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In John chapter six Jesus declares many times that he is the bread of life that comes down from heaven, from the Father. In a lengthy discourse, Jesus establishes two main things: 1) The Father gives the true bread, 2) Jesus, himself, is that bread.

Jesus then said to them, “Truly, truly, I say to you, it was not Moses who gave you the bread from heaven, but my Father gives you the true bread from heaven. For the bread of God is he who comes down from heaven and gives life to the world.” They said to him, “Sir, give us this bread always.”  Jesus said to them, “I am the bread of life... - John 6:32-35a

Within the realm of typology the Manna is seen as the type (foreshadowing) and Jesus as the anti-type (actuality). This seems borne out as Jesus acknowledges that the Father gave the bread in Exodus but that he, himself, is the "true" bread. The contrast appears not to be between true and false but between shadow and reality, if you will.

Later, in John 15, Jesus declares that he is the "true" vine:

I am the true vine, and my Father is the vinedresser. - John 15:1

The context of chapter 15, however, doesn't offer a similarly explicit contrast. Assuming the adjective "true" represents a contrast and taking "true vine" as the anti-type (actuality), what is the vine that is the type (foreshadowing)?

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Thou hast brought a vine out of Egypt: thou hast cast out the heathen, and planted it. 9Thou preparedst room before it, and didst cause it to take deep root, and it filled the land. 10The hills were covered with the shadow of it, and the boughs thereof were like the goodly cedars. 11She sent out her boughs unto the sea, and her branches unto the river. 12Why hast thou then broken down her hedges, so that all they which pass by the way do pluck her? 13The boar out of the wood doth waste it, and the wild beast of the field doth devour it. 14Return, we beseech thee, O God of hosts: look down from heaven, and behold, and visit this vine; 15And the vineyard which thy right hand hath planted, and the branch that thou madest strong for thyself. 16It is burned with fire, it is cut down: they perish at the rebuke of thy countenance.

[Psalm 80 9-16 KJV]

Psalm 80 describes Israel as a vine. Brought out of Egypt, and planted like a plant potted and travelled and transplanted in a foreign land.

Grown vast, with boughs like cedars. But, latterly, burned with fire, in judgment.

Wasted, and forlorn. Fruitless. Carried off to another land, uprooted.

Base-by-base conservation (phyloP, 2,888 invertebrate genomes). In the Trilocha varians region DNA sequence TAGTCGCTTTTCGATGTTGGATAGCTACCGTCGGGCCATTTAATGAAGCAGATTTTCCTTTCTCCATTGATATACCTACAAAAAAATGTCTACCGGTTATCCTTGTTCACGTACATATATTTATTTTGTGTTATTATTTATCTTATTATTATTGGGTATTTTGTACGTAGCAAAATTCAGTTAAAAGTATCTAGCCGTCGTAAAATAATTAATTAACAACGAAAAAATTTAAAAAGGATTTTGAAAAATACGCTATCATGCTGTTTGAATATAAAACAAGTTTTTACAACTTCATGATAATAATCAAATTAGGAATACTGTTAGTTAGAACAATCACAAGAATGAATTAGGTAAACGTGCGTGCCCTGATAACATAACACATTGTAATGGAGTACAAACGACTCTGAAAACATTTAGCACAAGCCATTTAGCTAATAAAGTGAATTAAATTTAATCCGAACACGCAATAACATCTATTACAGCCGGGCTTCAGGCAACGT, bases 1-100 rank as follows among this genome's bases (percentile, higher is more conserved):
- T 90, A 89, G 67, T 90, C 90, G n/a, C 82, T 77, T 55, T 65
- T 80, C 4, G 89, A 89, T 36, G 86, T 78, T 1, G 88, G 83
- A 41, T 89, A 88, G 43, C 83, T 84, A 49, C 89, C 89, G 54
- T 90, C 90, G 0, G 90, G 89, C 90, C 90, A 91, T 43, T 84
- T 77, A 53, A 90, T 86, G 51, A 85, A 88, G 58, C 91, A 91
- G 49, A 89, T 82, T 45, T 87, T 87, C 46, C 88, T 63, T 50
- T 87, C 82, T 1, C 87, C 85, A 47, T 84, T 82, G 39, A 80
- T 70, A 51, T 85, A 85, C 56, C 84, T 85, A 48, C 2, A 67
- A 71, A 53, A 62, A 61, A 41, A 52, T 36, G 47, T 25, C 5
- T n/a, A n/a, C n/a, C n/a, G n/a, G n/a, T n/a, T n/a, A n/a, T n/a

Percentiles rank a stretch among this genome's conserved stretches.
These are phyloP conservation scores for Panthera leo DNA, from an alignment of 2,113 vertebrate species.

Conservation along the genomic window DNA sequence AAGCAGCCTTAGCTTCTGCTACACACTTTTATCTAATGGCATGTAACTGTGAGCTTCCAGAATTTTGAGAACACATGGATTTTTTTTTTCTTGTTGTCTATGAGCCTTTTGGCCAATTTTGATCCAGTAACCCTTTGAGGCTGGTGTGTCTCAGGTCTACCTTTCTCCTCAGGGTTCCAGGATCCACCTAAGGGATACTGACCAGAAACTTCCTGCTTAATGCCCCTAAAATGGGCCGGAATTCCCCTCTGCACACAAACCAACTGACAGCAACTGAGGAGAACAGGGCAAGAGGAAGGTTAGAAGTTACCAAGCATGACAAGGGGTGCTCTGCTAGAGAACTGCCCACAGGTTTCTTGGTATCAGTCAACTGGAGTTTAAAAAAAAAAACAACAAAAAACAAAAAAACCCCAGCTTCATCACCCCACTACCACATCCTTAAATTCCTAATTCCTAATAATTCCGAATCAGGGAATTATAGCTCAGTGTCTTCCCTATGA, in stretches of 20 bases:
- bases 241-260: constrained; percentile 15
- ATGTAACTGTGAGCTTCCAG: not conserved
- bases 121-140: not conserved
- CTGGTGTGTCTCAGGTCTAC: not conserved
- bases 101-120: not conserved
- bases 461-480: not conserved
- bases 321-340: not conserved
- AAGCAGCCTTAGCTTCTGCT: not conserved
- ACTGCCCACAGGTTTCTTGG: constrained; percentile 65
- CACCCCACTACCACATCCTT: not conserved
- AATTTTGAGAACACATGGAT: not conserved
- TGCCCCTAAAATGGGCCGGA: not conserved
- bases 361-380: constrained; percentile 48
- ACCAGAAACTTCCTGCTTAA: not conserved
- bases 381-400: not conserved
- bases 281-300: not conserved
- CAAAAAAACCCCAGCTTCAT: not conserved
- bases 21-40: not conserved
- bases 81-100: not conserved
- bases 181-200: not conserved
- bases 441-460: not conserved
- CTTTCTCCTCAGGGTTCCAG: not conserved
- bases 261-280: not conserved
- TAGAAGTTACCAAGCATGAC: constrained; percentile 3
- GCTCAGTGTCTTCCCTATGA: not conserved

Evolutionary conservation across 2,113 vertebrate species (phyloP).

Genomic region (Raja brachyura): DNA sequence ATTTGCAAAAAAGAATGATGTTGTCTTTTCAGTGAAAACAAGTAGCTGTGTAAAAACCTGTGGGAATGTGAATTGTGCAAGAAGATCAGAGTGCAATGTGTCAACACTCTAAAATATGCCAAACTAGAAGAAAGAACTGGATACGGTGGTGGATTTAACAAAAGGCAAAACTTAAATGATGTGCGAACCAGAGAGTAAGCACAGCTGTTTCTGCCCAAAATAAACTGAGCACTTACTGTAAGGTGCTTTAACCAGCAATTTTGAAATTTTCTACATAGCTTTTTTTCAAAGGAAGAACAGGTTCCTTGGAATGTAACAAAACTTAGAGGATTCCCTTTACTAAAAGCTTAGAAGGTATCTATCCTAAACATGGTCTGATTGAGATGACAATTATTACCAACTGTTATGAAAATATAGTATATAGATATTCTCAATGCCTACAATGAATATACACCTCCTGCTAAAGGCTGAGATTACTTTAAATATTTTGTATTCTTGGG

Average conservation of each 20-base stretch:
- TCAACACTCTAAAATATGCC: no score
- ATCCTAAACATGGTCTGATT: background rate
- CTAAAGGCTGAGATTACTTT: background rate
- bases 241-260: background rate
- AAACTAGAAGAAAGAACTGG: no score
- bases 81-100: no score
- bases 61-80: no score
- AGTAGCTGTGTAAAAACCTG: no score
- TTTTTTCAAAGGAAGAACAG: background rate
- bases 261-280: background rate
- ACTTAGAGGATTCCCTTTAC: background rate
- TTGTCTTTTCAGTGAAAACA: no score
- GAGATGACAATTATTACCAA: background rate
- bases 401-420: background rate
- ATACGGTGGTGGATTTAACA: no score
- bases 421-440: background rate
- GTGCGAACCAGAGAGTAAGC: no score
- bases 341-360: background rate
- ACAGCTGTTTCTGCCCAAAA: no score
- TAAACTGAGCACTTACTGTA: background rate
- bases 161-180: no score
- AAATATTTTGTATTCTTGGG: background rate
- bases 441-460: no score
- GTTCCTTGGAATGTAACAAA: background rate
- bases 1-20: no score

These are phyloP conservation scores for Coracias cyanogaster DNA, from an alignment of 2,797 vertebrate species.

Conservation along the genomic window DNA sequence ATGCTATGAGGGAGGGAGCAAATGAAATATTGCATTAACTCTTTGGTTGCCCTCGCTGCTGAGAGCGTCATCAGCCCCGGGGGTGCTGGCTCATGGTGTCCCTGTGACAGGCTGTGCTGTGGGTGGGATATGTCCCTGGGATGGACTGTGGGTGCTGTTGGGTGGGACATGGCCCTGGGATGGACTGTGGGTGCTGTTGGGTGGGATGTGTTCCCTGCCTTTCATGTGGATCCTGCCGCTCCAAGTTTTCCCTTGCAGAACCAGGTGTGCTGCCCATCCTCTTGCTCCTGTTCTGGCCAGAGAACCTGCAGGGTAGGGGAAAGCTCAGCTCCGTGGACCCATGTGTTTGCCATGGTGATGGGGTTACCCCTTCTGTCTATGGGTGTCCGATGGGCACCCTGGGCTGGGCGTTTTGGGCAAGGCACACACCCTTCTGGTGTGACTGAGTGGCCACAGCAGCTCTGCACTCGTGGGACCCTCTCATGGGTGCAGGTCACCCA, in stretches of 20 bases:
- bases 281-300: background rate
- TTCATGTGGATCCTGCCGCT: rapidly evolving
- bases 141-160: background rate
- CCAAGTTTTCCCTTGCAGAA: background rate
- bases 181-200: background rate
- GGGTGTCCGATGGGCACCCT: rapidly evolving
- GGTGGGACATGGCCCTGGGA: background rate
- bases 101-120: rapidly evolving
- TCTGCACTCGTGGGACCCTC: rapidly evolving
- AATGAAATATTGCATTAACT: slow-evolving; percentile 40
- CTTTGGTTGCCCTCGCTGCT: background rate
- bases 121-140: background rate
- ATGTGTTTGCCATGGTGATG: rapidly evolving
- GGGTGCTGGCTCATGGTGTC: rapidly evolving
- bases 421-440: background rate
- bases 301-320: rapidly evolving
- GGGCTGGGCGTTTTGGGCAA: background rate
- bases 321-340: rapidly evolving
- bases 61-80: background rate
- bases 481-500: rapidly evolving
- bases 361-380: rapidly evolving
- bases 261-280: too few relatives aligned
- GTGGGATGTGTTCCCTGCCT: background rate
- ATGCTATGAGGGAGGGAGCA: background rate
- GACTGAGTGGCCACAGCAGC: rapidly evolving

A similar figure is the fig tree, which Jesus cursed, which bore no figs at the proper season, that is to say the season of the coming of the Son of man. Thus, cursed.

But He, himself, is the true vine. Not a figure of that which is yet to come. Not a figure which, itself, failed even to properly, in faithfulness, represent that which it was supposed to figure.

But he, himself, is come, the true vine and the branches which are fixed in him shall be fruitful.

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    Truth compared to shadow, not falsity. – curiousdannii Oct 30 '20 at 15:05
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    Actually, on reflection, a very interesting question - Made so on account of this answer - Thanks! – Dave Oct 30 '20 at 17:57
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    Excellent answer. +1. – Dottard Oct 30 '20 at 20:00
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This is not an answer as much as a train of thought set in motion by the question and based on the premise that Adam “is a type of the one who was to come.” (Rm 5:14)

The imagery of the vine and branches brings to mind a genealogical chart or a family tree. If we can imagine it as such, then we can juxtapose the physical genealogy that originates with Adam, the first born of the earth, with the spiritual genealogy that originates with Jesus, the first born of heaven.

  • “Thus it is written, ‘The first man, Adam, became a living being’; the last Adam became a life-giving spirit… The first man was from the earth, a man of dust; the second man is from heaven. As was the man of dust, so are those who are of the dust; and as is the man of heaven, so are those who are of heaven.” (1 Cor 15: 45-48)